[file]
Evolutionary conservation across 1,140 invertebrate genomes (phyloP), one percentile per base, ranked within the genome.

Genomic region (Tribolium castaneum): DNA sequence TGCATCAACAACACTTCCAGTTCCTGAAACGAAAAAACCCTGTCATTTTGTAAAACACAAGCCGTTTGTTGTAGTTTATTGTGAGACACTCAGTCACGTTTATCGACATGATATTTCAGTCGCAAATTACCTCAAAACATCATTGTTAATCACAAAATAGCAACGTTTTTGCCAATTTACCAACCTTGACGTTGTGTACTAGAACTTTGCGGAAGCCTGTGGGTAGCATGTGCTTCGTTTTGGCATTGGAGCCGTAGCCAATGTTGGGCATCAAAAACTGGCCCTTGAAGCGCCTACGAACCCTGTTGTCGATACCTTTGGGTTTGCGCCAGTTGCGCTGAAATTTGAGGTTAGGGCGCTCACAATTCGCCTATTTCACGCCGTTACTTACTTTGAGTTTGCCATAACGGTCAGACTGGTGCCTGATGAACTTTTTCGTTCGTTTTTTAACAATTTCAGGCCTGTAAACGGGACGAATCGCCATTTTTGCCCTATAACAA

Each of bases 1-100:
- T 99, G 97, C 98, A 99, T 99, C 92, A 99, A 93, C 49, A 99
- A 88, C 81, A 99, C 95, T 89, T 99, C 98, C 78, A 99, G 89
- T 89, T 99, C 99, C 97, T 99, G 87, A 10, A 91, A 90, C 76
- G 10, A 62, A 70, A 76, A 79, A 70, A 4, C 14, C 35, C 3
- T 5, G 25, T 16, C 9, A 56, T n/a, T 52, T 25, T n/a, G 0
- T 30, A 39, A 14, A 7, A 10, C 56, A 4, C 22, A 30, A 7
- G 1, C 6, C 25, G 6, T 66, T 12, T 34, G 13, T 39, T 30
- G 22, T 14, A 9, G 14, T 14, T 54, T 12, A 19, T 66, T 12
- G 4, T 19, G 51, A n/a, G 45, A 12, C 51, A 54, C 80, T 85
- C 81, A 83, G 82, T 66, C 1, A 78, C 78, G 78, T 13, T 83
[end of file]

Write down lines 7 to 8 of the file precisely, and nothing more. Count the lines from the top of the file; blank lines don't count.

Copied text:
- G 10, A 62, A 70, A 76, A 79, A 70, A 4, C 14, C 35, C 3
- T 5, G 25, T 16, C 9, A 56, T n/a, T 52, T 25, T n/a, G 0